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Basketry

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Basket

13 1/2 x 15 x 15 in. (34.3 x 38.1 x 38.1 cm)

Unknown, Skokomish
Native American

Object Type: Basketry
Credit Line: Gift of Mrs. Henry A. Strong
Accession Number: 1922.26
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Location: Not currently on view


Narrative
This is part of a letter written by Lucretia Cushman, the collector of the basket:

Letter from Lucretia J. Cushman

A double motive prompted me to attend Ann's potlatch, not alone to witness the interesting ceremonies but with the fond hope that I might by the merest chance - with so many Indians coming together - find an old Skokomish basket - with the original fog or ladder pattern. I had gone to the Skokomish Reservation eight years before (1892) in search of this specimen and after a thoro search from one end of the reservation to the other without success was laughed at by the Indians for thinking I could find one; was told that Rev. Myron Eells who spent many years on the Reservation as agent - sent the last old basket of weave and pattern to the Smithsonian Institution.
While walking around among the tents at Anns' potlatch I paused to talk to an old Indian sitting outside of his tent, who told me that both he and his kloochman (A "kloochman" or klutchman is a Caucasian wed to a Native American - derogatory term) belonged to the Skokomish tribe but for many years had lived at Port Madison, a milling port near Seattle. I glanced inside the tent and past his wife (or kloochman) sitting near the entrance, when my eyes lit upon the very basket - I had long sought - without further ado, I strode past her and picked up the basket and tried to bargain for it; she became greatly excited and took it away from me gesticulating and jabbering in her dialect trying to convince me that the contents of the basket belonged to her and no one else. Whereupon I took the basket and emptied the contents which consisted of a loaf of very dry bread, a fish and clams, a comb and brush and piece of muslin. I tried to explain to her that I did not wish the contents but that I did very much covet and desire the basket itself. She laughed hysterically when it dawned upon her what I wanted and pointed out imperfections in the basket and called me a 'dilati hi-ac pilton' (a great big fool) for wanting the old basket - told me that her great grandmother made it when a young girl at her death it went to her mother, then to herself at her mother's death; making the basket easily one hundred years old. She talked of the pattern and dyes and only convinced me of what I already knew of both, making my wish more than ever to possess it; she finally named a price, which I promptly paid, making her a gift of an extra ???? I picked up the basket and in spite of the foregoing compliment paid me by her - almost -not quite - embraced her as I was leaving the tent. When she suddenly snatched the basket from me and held it in close embrace then handed it back to me, not waiting for any more fond adieus, I quickly and ???? wended my way homeward, fearing the kloochman might experience a change of heart - then too my feet were treading on air making it impossible to tarry longer that day at the potlatch. For days I could not believe that my fondest hopes had been realized and that I was the actual possessor of a genuinely old Skokomish basket of the original pattern and dyes. It is the gem of my collection in old ivory shade from age the pattern in soft shades of brown and yellow, only root and bark dye were used for these shades. The story or legend of the fog or ladder pattern is that a young weaver went to the foothills of the Olympia mountains to gather grass for a basket, also for inspiration for a pattern depending wholly as they did upon nature for ideas and seeing as she looked back down the mountain side banks of fog having the appearance of steps of a ladder - she tried to reproduce the effect - upon her basket and certainly she must have put her very soul into her work else she could not have woven a basket so artistic and beautiful. If it had not been tucked away in this obscure milling town where the Indians, or which people had never heard of commerce in baskets it would have long ago graced a museum on an eastern coast instead of my modest collection at home. Certainly no other guest at Ann's potlatch was made happier than I was with my wonderful discovery and addition to my collection.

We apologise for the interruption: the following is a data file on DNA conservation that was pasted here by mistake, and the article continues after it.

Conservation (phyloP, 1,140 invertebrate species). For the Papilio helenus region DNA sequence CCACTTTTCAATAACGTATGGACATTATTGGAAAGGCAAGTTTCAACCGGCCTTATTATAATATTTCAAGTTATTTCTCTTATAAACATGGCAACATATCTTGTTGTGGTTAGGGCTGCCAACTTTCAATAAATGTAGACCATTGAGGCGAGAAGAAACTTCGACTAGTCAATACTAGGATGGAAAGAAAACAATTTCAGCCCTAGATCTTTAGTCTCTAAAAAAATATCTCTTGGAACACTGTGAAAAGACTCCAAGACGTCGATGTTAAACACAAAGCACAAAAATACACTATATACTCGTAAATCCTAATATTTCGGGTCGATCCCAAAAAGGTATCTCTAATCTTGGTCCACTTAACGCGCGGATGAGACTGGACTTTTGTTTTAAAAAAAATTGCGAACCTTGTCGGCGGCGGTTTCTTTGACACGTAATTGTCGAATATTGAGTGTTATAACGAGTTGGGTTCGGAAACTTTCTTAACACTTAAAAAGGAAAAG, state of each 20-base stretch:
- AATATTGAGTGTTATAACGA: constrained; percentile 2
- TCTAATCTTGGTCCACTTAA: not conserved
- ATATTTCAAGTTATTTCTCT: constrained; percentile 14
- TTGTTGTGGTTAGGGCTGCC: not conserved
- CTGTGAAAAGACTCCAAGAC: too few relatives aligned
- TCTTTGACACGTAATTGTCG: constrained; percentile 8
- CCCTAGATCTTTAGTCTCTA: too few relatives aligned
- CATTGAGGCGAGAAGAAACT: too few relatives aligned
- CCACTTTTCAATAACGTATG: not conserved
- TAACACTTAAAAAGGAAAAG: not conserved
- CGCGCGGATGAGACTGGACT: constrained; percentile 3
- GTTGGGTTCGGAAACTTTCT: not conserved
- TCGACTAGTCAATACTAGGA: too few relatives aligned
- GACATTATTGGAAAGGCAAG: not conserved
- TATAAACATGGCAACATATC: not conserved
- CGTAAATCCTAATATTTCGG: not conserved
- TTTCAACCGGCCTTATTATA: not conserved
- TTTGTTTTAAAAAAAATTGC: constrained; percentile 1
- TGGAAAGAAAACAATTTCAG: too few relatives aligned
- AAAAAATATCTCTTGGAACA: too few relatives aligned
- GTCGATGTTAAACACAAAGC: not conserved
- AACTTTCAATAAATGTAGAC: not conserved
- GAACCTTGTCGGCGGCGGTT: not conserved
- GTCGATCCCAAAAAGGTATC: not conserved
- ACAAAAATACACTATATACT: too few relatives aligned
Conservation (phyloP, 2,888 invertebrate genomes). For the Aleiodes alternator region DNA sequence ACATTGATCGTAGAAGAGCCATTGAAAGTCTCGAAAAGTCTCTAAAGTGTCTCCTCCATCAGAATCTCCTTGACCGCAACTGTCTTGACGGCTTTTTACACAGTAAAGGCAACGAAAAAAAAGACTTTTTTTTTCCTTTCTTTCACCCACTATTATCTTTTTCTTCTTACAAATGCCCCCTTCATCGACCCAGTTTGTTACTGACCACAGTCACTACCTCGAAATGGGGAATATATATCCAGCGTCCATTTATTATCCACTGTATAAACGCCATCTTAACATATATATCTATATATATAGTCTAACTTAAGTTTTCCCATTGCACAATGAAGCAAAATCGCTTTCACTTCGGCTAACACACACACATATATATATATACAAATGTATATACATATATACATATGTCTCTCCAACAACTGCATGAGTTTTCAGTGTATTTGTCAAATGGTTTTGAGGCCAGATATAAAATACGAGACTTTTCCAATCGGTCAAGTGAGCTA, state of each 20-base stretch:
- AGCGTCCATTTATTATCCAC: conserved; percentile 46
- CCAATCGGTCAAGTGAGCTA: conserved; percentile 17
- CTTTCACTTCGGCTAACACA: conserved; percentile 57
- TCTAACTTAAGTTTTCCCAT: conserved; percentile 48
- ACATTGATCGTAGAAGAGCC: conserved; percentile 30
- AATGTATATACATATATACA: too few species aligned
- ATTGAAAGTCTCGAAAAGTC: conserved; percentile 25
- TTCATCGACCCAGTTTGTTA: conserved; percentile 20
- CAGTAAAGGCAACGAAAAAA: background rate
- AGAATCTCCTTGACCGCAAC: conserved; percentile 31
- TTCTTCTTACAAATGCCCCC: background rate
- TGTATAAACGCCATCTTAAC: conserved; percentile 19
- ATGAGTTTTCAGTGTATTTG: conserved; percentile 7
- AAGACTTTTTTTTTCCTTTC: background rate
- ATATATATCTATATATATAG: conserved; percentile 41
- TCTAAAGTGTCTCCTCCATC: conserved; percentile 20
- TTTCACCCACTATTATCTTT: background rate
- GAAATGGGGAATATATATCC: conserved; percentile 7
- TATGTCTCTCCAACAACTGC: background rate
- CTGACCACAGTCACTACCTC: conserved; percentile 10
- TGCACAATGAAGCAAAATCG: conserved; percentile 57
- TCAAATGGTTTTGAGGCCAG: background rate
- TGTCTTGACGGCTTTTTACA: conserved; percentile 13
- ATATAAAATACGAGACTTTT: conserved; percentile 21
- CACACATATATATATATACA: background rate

Provenance
Lucretia Cushman (nee Johnson), Tacoma, Washington; sold to Mrs. Henry A. Strong, Rochester, New York; given to the Gallery in 1922

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